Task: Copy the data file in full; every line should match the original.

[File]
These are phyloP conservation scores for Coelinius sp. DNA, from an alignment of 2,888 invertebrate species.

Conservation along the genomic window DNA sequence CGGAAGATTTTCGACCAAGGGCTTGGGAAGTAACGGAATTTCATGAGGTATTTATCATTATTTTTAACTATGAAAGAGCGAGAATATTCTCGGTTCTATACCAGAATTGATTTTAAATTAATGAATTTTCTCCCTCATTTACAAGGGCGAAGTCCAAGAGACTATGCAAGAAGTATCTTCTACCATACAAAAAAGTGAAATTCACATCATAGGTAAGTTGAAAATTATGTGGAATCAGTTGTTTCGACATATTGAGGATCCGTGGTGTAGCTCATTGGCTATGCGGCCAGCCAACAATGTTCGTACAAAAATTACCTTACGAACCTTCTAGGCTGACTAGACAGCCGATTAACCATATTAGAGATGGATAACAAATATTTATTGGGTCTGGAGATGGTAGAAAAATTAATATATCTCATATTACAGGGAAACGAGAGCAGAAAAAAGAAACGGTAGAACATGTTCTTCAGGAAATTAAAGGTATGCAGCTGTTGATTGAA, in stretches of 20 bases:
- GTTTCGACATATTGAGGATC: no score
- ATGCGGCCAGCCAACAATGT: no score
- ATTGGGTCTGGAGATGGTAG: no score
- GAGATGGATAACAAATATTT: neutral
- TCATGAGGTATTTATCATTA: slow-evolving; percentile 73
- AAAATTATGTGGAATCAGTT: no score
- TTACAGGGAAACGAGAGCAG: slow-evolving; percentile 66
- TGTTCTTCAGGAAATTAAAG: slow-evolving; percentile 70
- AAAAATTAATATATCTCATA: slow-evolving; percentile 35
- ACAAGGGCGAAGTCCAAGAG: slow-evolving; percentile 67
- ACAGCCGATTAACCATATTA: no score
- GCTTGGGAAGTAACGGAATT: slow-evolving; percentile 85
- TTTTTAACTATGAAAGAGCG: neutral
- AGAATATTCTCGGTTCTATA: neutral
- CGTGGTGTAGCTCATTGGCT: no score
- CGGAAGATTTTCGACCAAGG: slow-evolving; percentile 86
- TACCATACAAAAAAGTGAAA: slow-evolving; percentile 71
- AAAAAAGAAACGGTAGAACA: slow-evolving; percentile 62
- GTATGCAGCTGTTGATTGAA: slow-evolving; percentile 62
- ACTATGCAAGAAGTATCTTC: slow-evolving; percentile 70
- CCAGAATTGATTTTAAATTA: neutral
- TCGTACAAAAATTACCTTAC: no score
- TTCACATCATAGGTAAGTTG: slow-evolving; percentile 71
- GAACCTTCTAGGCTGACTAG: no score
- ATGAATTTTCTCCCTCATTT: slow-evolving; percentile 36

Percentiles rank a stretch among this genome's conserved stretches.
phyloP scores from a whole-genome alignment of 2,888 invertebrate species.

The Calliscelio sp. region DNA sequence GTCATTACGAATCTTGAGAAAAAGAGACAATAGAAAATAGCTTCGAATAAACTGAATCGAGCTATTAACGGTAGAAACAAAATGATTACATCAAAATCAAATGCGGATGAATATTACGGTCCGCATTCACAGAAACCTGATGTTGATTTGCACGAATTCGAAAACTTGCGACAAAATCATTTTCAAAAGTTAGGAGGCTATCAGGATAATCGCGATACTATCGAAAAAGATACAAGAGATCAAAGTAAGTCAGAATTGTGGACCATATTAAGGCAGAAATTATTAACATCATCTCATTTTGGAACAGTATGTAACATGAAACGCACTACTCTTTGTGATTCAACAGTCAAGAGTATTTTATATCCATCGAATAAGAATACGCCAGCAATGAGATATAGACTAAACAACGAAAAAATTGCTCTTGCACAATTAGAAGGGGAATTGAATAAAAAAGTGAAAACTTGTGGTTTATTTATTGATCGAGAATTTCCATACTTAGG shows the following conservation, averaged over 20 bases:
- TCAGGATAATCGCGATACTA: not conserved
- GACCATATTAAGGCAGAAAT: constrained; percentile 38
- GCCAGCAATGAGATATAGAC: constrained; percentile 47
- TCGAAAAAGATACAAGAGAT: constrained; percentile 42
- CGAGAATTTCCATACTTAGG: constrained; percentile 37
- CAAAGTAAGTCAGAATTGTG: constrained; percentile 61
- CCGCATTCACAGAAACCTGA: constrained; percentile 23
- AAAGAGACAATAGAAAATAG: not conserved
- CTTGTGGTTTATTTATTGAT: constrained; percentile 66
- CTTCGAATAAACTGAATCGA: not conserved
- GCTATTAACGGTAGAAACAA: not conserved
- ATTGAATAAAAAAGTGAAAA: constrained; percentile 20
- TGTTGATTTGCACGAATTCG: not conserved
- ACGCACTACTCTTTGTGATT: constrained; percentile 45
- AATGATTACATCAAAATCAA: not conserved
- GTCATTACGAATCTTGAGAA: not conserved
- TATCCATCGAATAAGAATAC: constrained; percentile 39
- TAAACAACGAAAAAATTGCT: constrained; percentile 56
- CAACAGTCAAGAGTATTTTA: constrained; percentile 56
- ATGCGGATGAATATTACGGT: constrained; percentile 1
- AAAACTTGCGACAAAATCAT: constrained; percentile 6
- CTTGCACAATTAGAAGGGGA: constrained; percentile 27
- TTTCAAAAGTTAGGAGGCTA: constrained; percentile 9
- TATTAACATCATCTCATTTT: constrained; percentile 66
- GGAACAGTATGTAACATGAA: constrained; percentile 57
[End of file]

These are phyloP conservation scores for Coelinius sp. DNA, from an alignment of 2,888 invertebrate species.

Conservation along the genomic window DNA sequence CGGAAGATTTTCGACCAAGGGCTTGGGAAGTAACGGAATTTCATGAGGTATTTATCATTATTTTTAACTATGAAAGAGCGAGAATATTCTCGGTTCTATACCAGAATTGATTTTAAATTAATGAATTTTCTCCCTCATTTACAAGGGCGAAGTCCAAGAGACTATGCAAGAAGTATCTTCTACCATACAAAAAAGTGAAATTCACATCATAGGTAAGTTGAAAATTATGTGGAATCAGTTGTTTCGACATATTGAGGATCCGTGGTGTAGCTCATTGGCTATGCGGCCAGCCAACAATGTTCGTACAAAAATTACCTTACGAACCTTCTAGGCTGACTAGACAGCCGATTAACCATATTAGAGATGGATAACAAATATTTATTGGGTCTGGAGATGGTAGAAAAATTAATATATCTCATATTACAGGGAAACGAGAGCAGAAAAAAGAAACGGTAGAACATGTTCTTCAGGAAATTAAAGGTATGCAGCTGTTGATTGAA, in stretches of 20 bases:
- GTTTCGACATATTGAGGATC: no score
- ATGCGGCCAGCCAACAATGT: no score
- ATTGGGTCTGGAGATGGTAG: no score
- GAGATGGATAACAAATATTT: neutral
- TCATGAGGTATTTATCATTA: slow-evolving; percentile 73
- AAAATTATGTGGAATCAGTT: no score
- TTACAGGGAAACGAGAGCAG: slow-evolving; percentile 66
- TGTTCTTCAGGAAATTAAAG: slow-evolving; percentile 70
- AAAAATTAATATATCTCATA: slow-evolving; percentile 35
- ACAAGGGCGAAGTCCAAGAG: slow-evolving; percentile 67
- ACAGCCGATTAACCATATTA: no score
- GCTTGGGAAGTAACGGAATT: slow-evolving; percentile 85
- TTTTTAACTATGAAAGAGCG: neutral
- AGAATATTCTCGGTTCTATA: neutral
- CGTGGTGTAGCTCATTGGCT: no score
- CGGAAGATTTTCGACCAAGG: slow-evolving; percentile 86
- TACCATACAAAAAAGTGAAA: slow-evolving; percentile 71
- AAAAAAGAAACGGTAGAACA: slow-evolving; percentile 62
- GTATGCAGCTGTTGATTGAA: slow-evolving; percentile 62
- ACTATGCAAGAAGTATCTTC: slow-evolving; percentile 70
- CCAGAATTGATTTTAAATTA: neutral
- TCGTACAAAAATTACCTTAC: no score
- TTCACATCATAGGTAAGTTG: slow-evolving; percentile 71
- GAACCTTCTAGGCTGACTAG: no score
- ATGAATTTTCTCCCTCATTT: slow-evolving; percentile 36

Percentiles rank a stretch among this genome's conserved stretches.
phyloP scores from a whole-genome alignment of 2,888 invertebrate species.

The Calliscelio sp. region DNA sequence GTCATTACGAATCTTGAGAAAAAGAGACAATAGAAAATAGCTTCGAATAAACTGAATCGAGCTATTAACGGTAGAAACAAAATGATTACATCAAAATCAAATGCGGATGAATATTACGGTCCGCATTCACAGAAACCTGATGTTGATTTGCACGAATTCGAAAACTTGCGACAAAATCATTTTCAAAAGTTAGGAGGCTATCAGGATAATCGCGATACTATCGAAAAAGATACAAGAGATCAAAGTAAGTCAGAATTGTGGACCATATTAAGGCAGAAATTATTAACATCATCTCATTTTGGAACAGTATGTAACATGAAACGCACTACTCTTTGTGATTCAACAGTCAAGAGTATTTTATATCCATCGAATAAGAATACGCCAGCAATGAGATATAGACTAAACAACGAAAAAATTGCTCTTGCACAATTAGAAGGGGAATTGAATAAAAAAGTGAAAACTTGTGGTTTATTTATTGATCGAGAATTTCCATACTTAGG shows the following conservation, averaged over 20 bases:
- TCAGGATAATCGCGATACTA: not conserved
- GACCATATTAAGGCAGAAAT: constrained; percentile 38
- GCCAGCAATGAGATATAGAC: constrained; percentile 47
- TCGAAAAAGATACAAGAGAT: constrained; percentile 42
- CGAGAATTTCCATACTTAGG: constrained; percentile 37
- CAAAGTAAGTCAGAATTGTG: constrained; percentile 61
- CCGCATTCACAGAAACCTGA: constrained; percentile 23
- AAAGAGACAATAGAAAATAG: not conserved
- CTTGTGGTTTATTTATTGAT: constrained; percentile 66
- CTTCGAATAAACTGAATCGA: not conserved
- GCTATTAACGGTAGAAACAA: not conserved
- ATTGAATAAAAAAGTGAAAA: constrained; percentile 20
- TGTTGATTTGCACGAATTCG: not conserved
- ACGCACTACTCTTTGTGATT: constrained; percentile 45
- AATGATTACATCAAAATCAA: not conserved
- GTCATTACGAATCTTGAGAA: not conserved
- TATCCATCGAATAAGAATAC: constrained; percentile 39
- TAAACAACGAAAAAATTGCT: constrained; percentile 56
- CAACAGTCAAGAGTATTTTA: constrained; percentile 56
- ATGCGGATGAATATTACGGT: constrained; percentile 1
- AAAACTTGCGACAAAATCAT: constrained; percentile 6
- CTTGCACAATTAGAAGGGGA: constrained; percentile 27
- TTTCAAAAGTTAGGAGGCTA: constrained; percentile 9
- TATTAACATCATCTCATTTT: constrained; percentile 66
- GGAACAGTATGTAACATGAA: constrained; percentile 57